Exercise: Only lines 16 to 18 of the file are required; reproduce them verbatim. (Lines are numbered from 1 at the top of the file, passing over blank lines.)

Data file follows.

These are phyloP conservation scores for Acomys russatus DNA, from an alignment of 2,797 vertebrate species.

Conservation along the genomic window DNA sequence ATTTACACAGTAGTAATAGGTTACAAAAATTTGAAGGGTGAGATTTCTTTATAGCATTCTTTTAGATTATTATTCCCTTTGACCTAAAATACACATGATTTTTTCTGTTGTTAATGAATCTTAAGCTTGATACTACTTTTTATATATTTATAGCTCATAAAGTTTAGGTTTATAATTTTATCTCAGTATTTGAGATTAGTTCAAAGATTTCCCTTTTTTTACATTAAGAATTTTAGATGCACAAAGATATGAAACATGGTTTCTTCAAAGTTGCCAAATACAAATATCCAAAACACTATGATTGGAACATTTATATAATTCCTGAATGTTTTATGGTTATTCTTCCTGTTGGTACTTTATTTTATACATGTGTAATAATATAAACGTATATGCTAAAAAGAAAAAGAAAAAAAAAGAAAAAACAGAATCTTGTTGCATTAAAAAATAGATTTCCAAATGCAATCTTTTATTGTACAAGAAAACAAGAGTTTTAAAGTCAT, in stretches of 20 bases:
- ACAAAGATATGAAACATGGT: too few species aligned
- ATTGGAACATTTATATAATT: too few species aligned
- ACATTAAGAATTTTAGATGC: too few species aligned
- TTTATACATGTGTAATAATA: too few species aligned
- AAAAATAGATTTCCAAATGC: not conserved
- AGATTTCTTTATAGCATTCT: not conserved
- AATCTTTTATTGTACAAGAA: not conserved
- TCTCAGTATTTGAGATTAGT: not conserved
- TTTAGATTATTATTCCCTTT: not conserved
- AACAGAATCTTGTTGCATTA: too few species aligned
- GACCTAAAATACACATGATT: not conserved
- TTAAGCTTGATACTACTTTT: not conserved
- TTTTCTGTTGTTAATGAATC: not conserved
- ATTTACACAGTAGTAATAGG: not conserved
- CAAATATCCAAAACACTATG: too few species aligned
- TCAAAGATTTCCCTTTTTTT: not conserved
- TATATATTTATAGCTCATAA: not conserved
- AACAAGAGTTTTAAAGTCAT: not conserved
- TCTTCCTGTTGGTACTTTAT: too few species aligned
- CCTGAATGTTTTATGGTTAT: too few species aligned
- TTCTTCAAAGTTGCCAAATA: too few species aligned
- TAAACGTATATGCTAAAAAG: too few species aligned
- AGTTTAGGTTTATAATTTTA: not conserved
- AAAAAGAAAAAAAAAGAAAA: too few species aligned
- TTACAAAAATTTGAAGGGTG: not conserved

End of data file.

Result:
- ATTTACACAGTAGTAATAGG: not conserved
- CAAATATCCAAAACACTATG: too few species aligned
- TCAAAGATTTCCCTTTTTTT: not conserved